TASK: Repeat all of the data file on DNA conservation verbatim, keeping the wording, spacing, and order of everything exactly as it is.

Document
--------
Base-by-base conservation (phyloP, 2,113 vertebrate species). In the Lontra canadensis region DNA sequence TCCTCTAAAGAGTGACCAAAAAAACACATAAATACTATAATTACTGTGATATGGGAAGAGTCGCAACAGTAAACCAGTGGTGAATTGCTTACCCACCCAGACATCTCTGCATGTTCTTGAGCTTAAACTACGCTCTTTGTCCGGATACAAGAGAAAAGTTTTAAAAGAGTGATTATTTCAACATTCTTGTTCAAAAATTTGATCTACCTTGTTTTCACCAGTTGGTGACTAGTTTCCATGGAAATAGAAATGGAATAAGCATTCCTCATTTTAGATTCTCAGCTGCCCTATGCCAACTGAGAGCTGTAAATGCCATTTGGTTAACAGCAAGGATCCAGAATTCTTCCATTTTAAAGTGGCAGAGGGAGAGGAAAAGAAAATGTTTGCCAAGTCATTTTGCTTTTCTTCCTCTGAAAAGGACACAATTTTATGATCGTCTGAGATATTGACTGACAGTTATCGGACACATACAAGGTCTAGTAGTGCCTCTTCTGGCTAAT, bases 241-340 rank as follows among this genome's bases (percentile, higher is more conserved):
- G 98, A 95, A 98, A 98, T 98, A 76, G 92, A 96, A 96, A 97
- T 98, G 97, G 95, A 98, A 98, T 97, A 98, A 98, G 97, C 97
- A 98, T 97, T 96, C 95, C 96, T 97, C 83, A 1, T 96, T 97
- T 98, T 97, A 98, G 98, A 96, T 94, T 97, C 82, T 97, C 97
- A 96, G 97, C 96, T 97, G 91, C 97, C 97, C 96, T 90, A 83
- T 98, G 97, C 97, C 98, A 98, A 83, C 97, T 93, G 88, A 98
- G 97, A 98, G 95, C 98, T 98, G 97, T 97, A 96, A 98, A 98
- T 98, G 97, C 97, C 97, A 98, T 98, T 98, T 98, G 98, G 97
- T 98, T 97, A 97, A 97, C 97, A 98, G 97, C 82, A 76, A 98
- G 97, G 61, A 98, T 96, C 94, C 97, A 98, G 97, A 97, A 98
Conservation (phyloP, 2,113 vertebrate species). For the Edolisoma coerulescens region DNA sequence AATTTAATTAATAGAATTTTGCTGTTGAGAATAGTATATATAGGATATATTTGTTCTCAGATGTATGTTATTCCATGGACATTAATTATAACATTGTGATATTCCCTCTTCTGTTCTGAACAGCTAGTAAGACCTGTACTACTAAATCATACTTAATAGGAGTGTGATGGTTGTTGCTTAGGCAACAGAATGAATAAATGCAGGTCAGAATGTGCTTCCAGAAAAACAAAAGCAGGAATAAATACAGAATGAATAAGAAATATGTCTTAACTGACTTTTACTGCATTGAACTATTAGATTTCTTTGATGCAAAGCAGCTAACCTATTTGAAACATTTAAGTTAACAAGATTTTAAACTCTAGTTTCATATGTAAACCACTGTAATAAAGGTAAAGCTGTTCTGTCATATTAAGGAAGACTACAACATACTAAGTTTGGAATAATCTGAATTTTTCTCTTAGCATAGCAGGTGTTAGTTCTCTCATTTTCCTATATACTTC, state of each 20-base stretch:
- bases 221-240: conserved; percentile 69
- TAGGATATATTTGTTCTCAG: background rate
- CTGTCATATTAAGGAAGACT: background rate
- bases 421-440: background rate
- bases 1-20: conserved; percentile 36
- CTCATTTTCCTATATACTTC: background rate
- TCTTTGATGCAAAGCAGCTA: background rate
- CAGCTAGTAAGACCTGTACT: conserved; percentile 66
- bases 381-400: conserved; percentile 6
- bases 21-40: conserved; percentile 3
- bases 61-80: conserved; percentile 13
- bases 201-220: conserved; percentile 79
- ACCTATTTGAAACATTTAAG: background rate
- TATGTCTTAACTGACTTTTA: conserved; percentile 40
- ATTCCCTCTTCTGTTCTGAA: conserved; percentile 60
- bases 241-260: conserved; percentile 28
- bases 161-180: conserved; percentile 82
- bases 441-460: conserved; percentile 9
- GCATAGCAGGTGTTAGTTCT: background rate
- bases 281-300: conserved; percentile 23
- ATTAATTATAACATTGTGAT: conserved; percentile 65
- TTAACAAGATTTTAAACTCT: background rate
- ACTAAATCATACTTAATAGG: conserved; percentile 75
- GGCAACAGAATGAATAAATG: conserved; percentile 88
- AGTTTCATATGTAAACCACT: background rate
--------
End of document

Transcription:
Base-by-base conservation (phyloP, 2,113 vertebrate species). In the Lontra canadensis region DNA sequence TCCTCTAAAGAGTGACCAAAAAAACACATAAATACTATAATTACTGTGATATGGGAAGAGTCGCAACAGTAAACCAGTGGTGAATTGCTTACCCACCCAGACATCTCTGCATGTTCTTGAGCTTAAACTACGCTCTTTGTCCGGATACAAGAGAAAAGTTTTAAAAGAGTGATTATTTCAACATTCTTGTTCAAAAATTTGATCTACCTTGTTTTCACCAGTTGGTGACTAGTTTCCATGGAAATAGAAATGGAATAAGCATTCCTCATTTTAGATTCTCAGCTGCCCTATGCCAACTGAGAGCTGTAAATGCCATTTGGTTAACAGCAAGGATCCAGAATTCTTCCATTTTAAAGTGGCAGAGGGAGAGGAAAAGAAAATGTTTGCCAAGTCATTTTGCTTTTCTTCCTCTGAAAAGGACACAATTTTATGATCGTCTGAGATATTGACTGACAGTTATCGGACACATACAAGGTCTAGTAGTGCCTCTTCTGGCTAAT, bases 241-340 rank as follows among this genome's bases (percentile, higher is more conserved):
- G 98, A 95, A 98, A 98, T 98, A 76, G 92, A 96, A 96, A 97
- T 98, G 97, G 95, A 98, A 98, T 97, A 98, A 98, G 97, C 97
- A 98, T 97, T 96, C 95, C 96, T 97, C 83, A 1, T 96, T 97
- T 98, T 97, A 98, G 98, A 96, T 94, T 97, C 82, T 97, C 97
- A 96, G 97, C 96, T 97, G 91, C 97, C 97, C 96, T 90, A 83
- T 98, G 97, C 97, C 98, A 98, A 83, C 97, T 93, G 88, A 98
- G 97, A 98, G 95, C 98, T 98, G 97, T 97, A 96, A 98, A 98
- T 98, G 97, C 97, C 97, A 98, T 98, T 98, T 98, G 98, G 97
- T 98, T 97, A 97, A 97, C 97, A 98, G 97, C 82, A 76, A 98
- G 97, G 61, A 98, T 96, C 94, C 97, A 98, G 97, A 97, A 98
Conservation (phyloP, 2,113 vertebrate species). For the Edolisoma coerulescens region DNA sequence AATTTAATTAATAGAATTTTGCTGTTGAGAATAGTATATATAGGATATATTTGTTCTCAGATGTATGTTATTCCATGGACATTAATTATAACATTGTGATATTCCCTCTTCTGTTCTGAACAGCTAGTAAGACCTGTACTACTAAATCATACTTAATAGGAGTGTGATGGTTGTTGCTTAGGCAACAGAATGAATAAATGCAGGTCAGAATGTGCTTCCAGAAAAACAAAAGCAGGAATAAATACAGAATGAATAAGAAATATGTCTTAACTGACTTTTACTGCATTGAACTATTAGATTTCTTTGATGCAAAGCAGCTAACCTATTTGAAACATTTAAGTTAACAAGATTTTAAACTCTAGTTTCATATGTAAACCACTGTAATAAAGGTAAAGCTGTTCTGTCATATTAAGGAAGACTACAACATACTAAGTTTGGAATAATCTGAATTTTTCTCTTAGCATAGCAGGTGTTAGTTCTCTCATTTTCCTATATACTTC, state of each 20-base stretch:
- bases 221-240: conserved; percentile 69
- TAGGATATATTTGTTCTCAG: background rate
- CTGTCATATTAAGGAAGACT: background rate
- bases 421-440: background rate
- bases 1-20: conserved; percentile 36
- CTCATTTTCCTATATACTTC: background rate
- TCTTTGATGCAAAGCAGCTA: background rate
- CAGCTAGTAAGACCTGTACT: conserved; percentile 66
- bases 381-400: conserved; percentile 6
- bases 21-40: conserved; percentile 3
- bases 61-80: conserved; percentile 13
- bases 201-220: conserved; percentile 79
- ACCTATTTGAAACATTTAAG: background rate
- TATGTCTTAACTGACTTTTA: conserved; percentile 40
- ATTCCCTCTTCTGTTCTGAA: conserved; percentile 60
- bases 241-260: conserved; percentile 28
- bases 161-180: conserved; percentile 82
- bases 441-460: conserved; percentile 9
- GCATAGCAGGTGTTAGTTCT: background rate
- bases 281-300: conserved; percentile 23
- ATTAATTATAACATTGTGAT: conserved; percentile 65
- TTAACAAGATTTTAAACTCT: background rate
- ACTAAATCATACTTAATAGG: conserved; percentile 75
- GGCAACAGAATGAATAAATG: conserved; percentile 88
- AGTTTCATATGTAAACCACT: background rate